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Post-Closing Issues in CRE & How to Avoid Them

  

The most common commercial property post-closing issues can be avoided by detailed forward planning, precise commercial due diligence, and effective follow-up. Post-closing issues are typically legal, financial, and practical in nature. 

Caveat Emptor, or “let the buyer beware,” is a powerful watchword in any commercial real estate transaction. When a buyer takes commercial property title, they also take the post-closing authority, responsibilities and limitations that come with it. So, be mindful of the potential issues below and understand how they may be avoided.

 

Post-Closing Legal Issues

 

Clear commercial property title and full ownership control are essential if development plans and intended revenue streams are to be met. The commercial property title search will result in knowing the chain of title, existing liens, and what the title commitment will include or exclude as listed in Schedule B-II. Breaks in the chain of title or indefinite current ownership may all lead to post-closing legal issues. Additionally, post-closing lien claims by former lenders or contractors from which the buyer was not protected may have a substantial impact on the project's financial success.

Avoid by: Preparing a comprehensive purchase and sale agreement (PSA) with significant seller representations and warranties. Ensure all necessary documents, such as existing title deeds, lease assumptions, liability assignments, liens, encumbrances, warranties, zoning disclosures, easements, and mineral or other rights are delivered. 

The feasibility period must be long enough to allow proper review and for appropriate follow-up actions to ensure legal and financial responsibilities are where they should be.  

Simple actions, at this stage, minimize potential issues, so the current owner should deliver an affidavit confirming there are no new encumbrances after the title search, and that the title holder and seller entities are identical. This is especially important if a new legal entity has been created to sell the property.

 

Post-Closing Zoning, Easement, & Limitation Issues

 

Current or future zoning changes may prevent any change-of-use plans by the new owner. This is usually more important for a purchaser of raw land, than an existing commercial property. The existence of drainage, utility, or public access easements may affect building extensions, commercial vehicle access, parking, or other plans for which the property was purchased. Other possible issues, including federal and state protections against claims, may also become an issue.

Avoid by: Conducting a full survey and working with appropriate municipalities to see if current zoning or future changes may limit development plans. Additionally, a Phase I Environmental Site Assessment may uncover potential environmental issues. Obtaining this information enables the purchaser to determine issues that may negatively affect the development plans of the property. 

 

Post-Closing Liens & Other Unexpected Cost Issues

 

Transfer of ownership is accompanied by transfer of responsibility. The property owner or tenant may have unpaid contractor bills, a GC hiring subcontractors or receiving building supplies may also have unpaid bills.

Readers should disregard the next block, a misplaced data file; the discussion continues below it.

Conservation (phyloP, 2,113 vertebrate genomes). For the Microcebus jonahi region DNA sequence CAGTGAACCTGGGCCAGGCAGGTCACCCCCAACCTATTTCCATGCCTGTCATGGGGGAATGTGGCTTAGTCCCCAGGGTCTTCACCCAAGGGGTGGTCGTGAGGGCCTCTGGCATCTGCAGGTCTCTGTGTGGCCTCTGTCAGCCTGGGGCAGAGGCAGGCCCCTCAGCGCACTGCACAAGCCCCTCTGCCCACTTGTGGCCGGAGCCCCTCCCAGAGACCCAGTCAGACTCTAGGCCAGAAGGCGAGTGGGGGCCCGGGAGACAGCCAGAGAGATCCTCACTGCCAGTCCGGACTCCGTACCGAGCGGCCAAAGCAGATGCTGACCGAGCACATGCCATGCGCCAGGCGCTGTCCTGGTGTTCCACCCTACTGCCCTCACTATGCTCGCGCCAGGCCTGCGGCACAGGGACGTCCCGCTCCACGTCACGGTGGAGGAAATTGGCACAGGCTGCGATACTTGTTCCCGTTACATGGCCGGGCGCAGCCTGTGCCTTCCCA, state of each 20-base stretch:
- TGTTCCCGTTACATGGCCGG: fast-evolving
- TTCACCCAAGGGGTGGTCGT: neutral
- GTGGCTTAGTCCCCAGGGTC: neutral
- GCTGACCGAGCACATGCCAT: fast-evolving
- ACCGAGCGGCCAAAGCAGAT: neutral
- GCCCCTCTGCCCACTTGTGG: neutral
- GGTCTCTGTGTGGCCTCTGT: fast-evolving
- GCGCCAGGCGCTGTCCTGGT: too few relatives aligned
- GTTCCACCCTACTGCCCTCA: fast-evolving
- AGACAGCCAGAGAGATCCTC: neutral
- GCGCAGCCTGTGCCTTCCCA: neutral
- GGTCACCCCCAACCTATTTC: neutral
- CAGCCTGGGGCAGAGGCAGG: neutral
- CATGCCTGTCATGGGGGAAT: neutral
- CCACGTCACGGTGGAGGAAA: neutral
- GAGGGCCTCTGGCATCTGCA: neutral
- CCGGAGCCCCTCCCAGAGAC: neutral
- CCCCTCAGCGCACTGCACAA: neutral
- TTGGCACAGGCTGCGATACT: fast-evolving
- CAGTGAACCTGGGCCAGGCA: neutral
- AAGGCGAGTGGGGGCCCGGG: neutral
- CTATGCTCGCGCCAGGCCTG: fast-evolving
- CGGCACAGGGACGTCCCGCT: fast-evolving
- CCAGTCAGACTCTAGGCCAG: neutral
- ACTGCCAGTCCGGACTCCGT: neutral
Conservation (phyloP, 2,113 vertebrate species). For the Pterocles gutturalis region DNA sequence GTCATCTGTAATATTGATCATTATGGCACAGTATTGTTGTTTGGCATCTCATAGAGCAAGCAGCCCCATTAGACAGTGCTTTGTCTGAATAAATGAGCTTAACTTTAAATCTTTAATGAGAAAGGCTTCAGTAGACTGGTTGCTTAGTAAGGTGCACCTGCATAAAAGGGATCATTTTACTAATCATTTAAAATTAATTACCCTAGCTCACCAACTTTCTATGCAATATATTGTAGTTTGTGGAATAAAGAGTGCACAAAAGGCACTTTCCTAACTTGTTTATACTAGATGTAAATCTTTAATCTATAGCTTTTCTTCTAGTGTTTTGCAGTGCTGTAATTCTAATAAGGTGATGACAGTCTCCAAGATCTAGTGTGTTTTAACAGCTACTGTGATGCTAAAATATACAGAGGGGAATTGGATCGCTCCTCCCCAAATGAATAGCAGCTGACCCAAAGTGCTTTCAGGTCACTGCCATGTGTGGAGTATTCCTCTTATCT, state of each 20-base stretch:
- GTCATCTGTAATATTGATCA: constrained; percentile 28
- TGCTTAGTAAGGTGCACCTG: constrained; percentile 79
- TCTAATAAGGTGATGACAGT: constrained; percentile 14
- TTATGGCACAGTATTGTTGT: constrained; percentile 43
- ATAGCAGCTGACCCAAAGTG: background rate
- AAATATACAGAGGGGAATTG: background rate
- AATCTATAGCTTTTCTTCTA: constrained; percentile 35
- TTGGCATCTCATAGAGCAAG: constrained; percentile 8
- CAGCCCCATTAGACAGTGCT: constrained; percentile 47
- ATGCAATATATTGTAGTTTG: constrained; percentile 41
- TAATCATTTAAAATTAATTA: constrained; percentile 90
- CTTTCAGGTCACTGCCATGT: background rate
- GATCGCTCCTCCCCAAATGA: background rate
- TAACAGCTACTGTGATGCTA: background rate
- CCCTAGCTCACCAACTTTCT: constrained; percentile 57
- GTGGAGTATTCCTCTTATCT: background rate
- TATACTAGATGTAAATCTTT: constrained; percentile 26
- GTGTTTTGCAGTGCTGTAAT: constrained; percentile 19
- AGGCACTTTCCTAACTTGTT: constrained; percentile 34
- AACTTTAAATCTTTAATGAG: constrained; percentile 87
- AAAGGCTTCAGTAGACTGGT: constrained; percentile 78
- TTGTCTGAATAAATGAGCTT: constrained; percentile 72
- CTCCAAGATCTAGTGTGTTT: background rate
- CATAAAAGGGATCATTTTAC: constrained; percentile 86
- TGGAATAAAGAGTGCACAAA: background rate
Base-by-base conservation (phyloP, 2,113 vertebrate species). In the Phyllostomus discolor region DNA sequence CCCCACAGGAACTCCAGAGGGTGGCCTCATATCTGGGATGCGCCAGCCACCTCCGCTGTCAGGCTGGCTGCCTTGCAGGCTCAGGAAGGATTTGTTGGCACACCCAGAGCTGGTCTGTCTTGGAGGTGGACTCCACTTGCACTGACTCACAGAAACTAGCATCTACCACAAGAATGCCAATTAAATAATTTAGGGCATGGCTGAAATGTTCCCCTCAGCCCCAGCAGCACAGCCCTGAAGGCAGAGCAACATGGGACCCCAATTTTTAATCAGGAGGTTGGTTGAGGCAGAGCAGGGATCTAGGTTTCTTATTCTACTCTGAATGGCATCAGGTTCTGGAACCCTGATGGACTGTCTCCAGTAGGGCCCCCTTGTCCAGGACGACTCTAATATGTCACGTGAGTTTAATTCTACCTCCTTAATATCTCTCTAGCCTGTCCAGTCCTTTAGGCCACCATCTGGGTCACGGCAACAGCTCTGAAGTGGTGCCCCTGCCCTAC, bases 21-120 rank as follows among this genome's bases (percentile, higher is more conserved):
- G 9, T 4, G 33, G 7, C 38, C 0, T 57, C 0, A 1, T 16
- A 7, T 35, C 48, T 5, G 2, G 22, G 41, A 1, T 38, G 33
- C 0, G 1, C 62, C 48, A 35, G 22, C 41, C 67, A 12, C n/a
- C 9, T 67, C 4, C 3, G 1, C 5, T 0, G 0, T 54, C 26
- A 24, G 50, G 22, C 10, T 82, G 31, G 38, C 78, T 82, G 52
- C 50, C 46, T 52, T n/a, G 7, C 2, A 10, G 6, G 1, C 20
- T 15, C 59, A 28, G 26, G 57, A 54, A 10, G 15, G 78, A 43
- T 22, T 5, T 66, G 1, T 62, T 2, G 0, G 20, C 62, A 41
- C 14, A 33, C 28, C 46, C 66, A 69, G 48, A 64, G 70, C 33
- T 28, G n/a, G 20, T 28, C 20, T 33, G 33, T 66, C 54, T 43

A title search will uncover any existing liens, but it will not discover other potential liens which may be lurking. Those liens may become the new owner's responsibility.

Avoid by: Conducting a title update at the time of the transfer of the property.  Ensure that the title company will issue a title policy without any exceptions for mechanics liens.  

General Contractors and/or the owner transferring the property may be required to sign an affidavit confirming that no bill remains unpaid or that if it is still unpaid at closing.  The owner transferring the property will indemnify the title company against any subsequent lien. In exceptional circumstances (i.e. an existing lien), it may be necessary to have a lien release bond deposited in commercial escrow to protect the buyer.

 

Post-Closing Revenue Decrease

 

Tenants are responsible for paying rent and other occupancy charges. Tenants with a poor record of payment, especially since the COVID-19 pandemic, may maintain that poor record. Renewal options, fixed, predetermined, or negotiable rent and occupancy charges increases may all negatively impact projected revenue.

Avoid by: Knowing the lease terms and payment history of each tenant, and deciding how to deal with them before closing.


Commercial property post-closing issues can be legal, financial, or construction related. Successfully avoiding commercial property post-closing issues begins with understanding what issues may arise and planning ahead. 

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JOE ACKER >

General Counsel

Joe Acker joined SimonCRE in 2015 as General Counsel, where he provides a broad knowledge of real estate law and a tenacious, yet affable negotiation style that is appreciated by all parties in a transaction. Over the course of his career, Joe has built a reputation as an experienced and knowledgeable commercial real estate and corporate transactional attorney. He has been involved in more than $2 Billion worth of real estate transactions.

Joe’s expertise encompasses all facets of commercial real estate law, including review and negotiation of purchase agreements and leases, due diligence for development projects, and coordination of pre and post-closing issues. He is also experienced in corporate transactions, including the purchase and sale of businesses, facilitation of corporate contracts, and the formation of corporations and limited liability companies.

 

 

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